Moreover the bill seems to have been stuffed with (equally obfuscated) special considerations that have nothing to do with this all-important measure to avoid the dreaded fiscal cliff, such as this little indecipherable titbit:
“… the National Defense Authorization Act for Fiscal Year 2013, is amended— (1) by striking “that” before “the Russian Federation” and inserting “whether”; and 2) by inserting “strategic” before “arms control obligations.”
I certainly would like to know what this means…
The pork and special interest groups are, of course, well represented, dolling out benefits to algae producers (yes, you read correctly… algae,) rum producers, and Hollywood (yes, again you read correctly… Hollywood needs financial help to the tune of $315 million or so from 2013 through 2017, it would appear.)
My favorite obfuscated pork package in the act is clearly section 312, which seems to provide about $78 million in benefits to NASCAR tracks (euphemistically known as “motorsports entertainment complexes”):
“SEC. 312. EXTENSION OF 7-YEAR RECOVERY PERIOD FOR MOTORSPORTS ENTERTAINMENT COMPLEXES. IN GENERAL.— Subparagraph (D) of section 168(i)(15) is amended by striking “December 31, 2011” and inserting “December 31, 2013.”
Huh? Fiscal cliff avoidance? I think not.
To even begin to understand section 312, one has to dig through the Library of Congress, where — deep, deep down — a reference to section 168 is made. To find section 168 one has to be clear-minded enough to go to the Government Printing Office’s and look for it. I will save you three hours of digging and provide you with the link here.
If you manage to find the document “Family and Business Tax Cut Certainty Act of 2012,” filed, under authority of the order of the Senate of August 2nd, 2012 by Mr. Baucus from the Committee on Finance, and find, therein, a discussion of section 168, you will discover on page 48 the following neatly compacted text:
“12. 7-year recovery period for motorsports entertainment complexes (Sec. 212 of the bill and sec. 168 of the Code)
A taxpayer generally must capitalize the cost of property used in a trade or business and recover such cost over time through annual deductions for depreciation or amortization. Tangible property generally is depreciated under the modified accelerated cost recovery system (“MACRS”), which determines depreciation by applying specific recovery periods, placed-in-service conventions, and depreciation methods to the cost of various types of depreciable property. The cost of nonresidential real property is recovered using the straight-line method of depreciation and a recovery period of 39 years. Nonresidential real property is subject to the mid-month placed-in-service convention. Under the mid-month convention, the depreciation allowance for the first year property is placed in service is based on the number of months the property was in service, and property placed in service at any time during a month is treated as having been placed in service in the middle of the month. Land improvements (such as roads and fences) are recovered over 15 years. An exception exists for the theme and amusement park industry, whose assets are assigned a recovery period of seven years. Additionally, a motorsports entertainment complex placed in service on or before December 31, 2011 is assigned a recovery period of seven years. For these purposes, a motorsports entertainment complex means a racing track facility which is permanently situated on land and which during the 36-month period following its placed-in-service date hosts a racing event. The term motorsports entertainment complex also includes ancillary facilities, land improvements (e.g., parking lots, sidewalks, fences), support facilities (e.g., food and beverage retailing, souvenir vending), and appurtenances associated with such facilities (e.g., ticket booths, grandstands).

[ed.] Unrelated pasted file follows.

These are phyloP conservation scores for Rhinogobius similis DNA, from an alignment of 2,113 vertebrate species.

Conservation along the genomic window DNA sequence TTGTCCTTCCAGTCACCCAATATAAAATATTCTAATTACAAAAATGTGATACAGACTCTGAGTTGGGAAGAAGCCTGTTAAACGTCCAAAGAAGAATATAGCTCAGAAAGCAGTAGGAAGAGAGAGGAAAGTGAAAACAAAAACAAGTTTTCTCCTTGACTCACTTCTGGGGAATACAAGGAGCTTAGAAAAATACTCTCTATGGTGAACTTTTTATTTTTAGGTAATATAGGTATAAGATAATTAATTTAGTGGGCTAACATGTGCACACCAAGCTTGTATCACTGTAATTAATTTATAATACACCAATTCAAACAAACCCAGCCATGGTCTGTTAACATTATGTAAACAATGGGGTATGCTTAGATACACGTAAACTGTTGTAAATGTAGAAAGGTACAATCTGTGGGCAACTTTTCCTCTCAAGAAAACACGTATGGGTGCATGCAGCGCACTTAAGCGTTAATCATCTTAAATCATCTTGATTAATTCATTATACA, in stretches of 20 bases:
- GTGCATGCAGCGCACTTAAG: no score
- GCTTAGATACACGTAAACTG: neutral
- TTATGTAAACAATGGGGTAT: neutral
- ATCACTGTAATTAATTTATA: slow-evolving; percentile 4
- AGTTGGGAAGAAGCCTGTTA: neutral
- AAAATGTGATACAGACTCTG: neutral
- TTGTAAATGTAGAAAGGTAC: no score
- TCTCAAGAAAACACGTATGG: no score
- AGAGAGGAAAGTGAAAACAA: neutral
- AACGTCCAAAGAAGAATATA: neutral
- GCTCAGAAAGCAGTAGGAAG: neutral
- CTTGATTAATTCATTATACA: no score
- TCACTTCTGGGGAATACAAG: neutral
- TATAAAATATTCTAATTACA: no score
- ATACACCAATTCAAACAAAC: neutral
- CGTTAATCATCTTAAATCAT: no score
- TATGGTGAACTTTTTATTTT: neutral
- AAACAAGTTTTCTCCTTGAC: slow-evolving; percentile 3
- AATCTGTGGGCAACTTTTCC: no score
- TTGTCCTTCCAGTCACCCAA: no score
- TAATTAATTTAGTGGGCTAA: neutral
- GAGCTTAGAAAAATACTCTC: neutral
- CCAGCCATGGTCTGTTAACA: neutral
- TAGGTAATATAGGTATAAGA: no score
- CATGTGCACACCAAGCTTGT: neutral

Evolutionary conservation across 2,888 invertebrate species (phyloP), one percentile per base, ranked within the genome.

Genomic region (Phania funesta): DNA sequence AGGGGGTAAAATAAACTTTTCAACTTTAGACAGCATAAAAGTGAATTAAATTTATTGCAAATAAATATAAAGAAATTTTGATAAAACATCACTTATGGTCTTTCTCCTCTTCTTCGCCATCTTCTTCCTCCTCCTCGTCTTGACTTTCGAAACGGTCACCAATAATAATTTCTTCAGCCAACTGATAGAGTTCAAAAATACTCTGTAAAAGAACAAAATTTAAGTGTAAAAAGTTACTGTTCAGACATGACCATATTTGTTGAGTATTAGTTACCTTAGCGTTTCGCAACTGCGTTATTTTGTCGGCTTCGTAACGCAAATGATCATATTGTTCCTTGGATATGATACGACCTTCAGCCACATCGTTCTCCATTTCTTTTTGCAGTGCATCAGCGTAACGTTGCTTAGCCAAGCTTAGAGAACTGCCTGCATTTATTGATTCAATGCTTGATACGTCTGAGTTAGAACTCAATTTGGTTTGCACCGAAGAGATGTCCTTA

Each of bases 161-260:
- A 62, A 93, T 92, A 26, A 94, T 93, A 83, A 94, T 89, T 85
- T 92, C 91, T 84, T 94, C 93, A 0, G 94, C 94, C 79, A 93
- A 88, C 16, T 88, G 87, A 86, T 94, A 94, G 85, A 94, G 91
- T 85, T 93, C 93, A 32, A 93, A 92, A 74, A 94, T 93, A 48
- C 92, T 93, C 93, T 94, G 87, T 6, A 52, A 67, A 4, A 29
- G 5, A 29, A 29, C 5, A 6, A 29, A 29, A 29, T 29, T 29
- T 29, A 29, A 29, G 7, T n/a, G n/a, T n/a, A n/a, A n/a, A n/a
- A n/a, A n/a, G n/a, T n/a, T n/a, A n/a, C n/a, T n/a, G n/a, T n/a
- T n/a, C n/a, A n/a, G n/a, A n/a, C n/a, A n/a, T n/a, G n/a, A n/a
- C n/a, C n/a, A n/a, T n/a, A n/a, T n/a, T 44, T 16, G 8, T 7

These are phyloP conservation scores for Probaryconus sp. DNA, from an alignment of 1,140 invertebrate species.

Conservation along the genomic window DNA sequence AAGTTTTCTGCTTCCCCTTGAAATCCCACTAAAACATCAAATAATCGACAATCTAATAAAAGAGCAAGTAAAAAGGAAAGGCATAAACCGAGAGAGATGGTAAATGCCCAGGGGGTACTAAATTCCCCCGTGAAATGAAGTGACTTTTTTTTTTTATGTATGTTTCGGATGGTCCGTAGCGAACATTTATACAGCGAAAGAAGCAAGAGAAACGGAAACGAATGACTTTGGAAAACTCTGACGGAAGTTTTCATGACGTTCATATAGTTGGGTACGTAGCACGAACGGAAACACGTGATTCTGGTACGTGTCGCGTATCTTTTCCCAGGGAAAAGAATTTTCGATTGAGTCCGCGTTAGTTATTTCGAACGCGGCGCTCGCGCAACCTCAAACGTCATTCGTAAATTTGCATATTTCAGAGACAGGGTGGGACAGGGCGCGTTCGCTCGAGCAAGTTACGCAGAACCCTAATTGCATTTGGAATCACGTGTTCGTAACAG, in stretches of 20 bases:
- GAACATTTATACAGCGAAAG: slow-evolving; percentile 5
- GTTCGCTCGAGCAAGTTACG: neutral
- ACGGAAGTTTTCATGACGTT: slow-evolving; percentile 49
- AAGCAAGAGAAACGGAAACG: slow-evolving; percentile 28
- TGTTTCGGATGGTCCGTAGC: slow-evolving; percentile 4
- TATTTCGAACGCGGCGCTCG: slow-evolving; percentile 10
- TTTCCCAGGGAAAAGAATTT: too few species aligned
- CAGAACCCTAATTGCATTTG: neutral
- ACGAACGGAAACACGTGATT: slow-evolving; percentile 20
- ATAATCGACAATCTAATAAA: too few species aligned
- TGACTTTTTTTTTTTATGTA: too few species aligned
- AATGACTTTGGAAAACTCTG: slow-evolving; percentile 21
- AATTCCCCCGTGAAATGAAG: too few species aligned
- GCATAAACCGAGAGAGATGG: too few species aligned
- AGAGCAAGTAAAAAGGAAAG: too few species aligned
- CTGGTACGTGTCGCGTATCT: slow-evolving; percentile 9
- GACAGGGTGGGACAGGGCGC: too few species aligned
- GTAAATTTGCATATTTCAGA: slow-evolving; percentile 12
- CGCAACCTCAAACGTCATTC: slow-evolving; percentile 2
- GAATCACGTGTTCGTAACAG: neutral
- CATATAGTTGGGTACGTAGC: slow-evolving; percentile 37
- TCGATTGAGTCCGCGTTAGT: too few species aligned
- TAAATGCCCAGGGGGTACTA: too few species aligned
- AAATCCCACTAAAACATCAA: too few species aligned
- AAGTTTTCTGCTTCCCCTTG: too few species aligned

REASONS FOR CHANGE
The Committee believes that extending the depreciation incentive will encourage economic development. Thus, the provision extends the seven-year recovery period for motorsports entertainment complex property.”
Moreover, courtesy of paragraph 11(a) of rule XXVI of the Standing Rules of the Senate, one can find on page 103 the estimated budget effects of section 168 from the year 2013 through the year 2017, which is $78 million.
Phew! So now we know. Someone, somewhere decided (1) that NASCAR, a hugely profitable, multi-billion dollar corporation, needed $78 million in tax cuts to “encourage economic development” and (2) that it would be appropriate for such encouragement to be slotted into what is arguably one of the most controversial bills of the decade, centered around a massive discussion of tax avoidance, tax loopholes, and austerity.
This takes panache, and makes me want to know who, exactly, pushed that piece of pork into the act. Although a part of me says Wow!, then, on balance, I think that this may be one of the time where public encouragement of Seppuku may be warranted.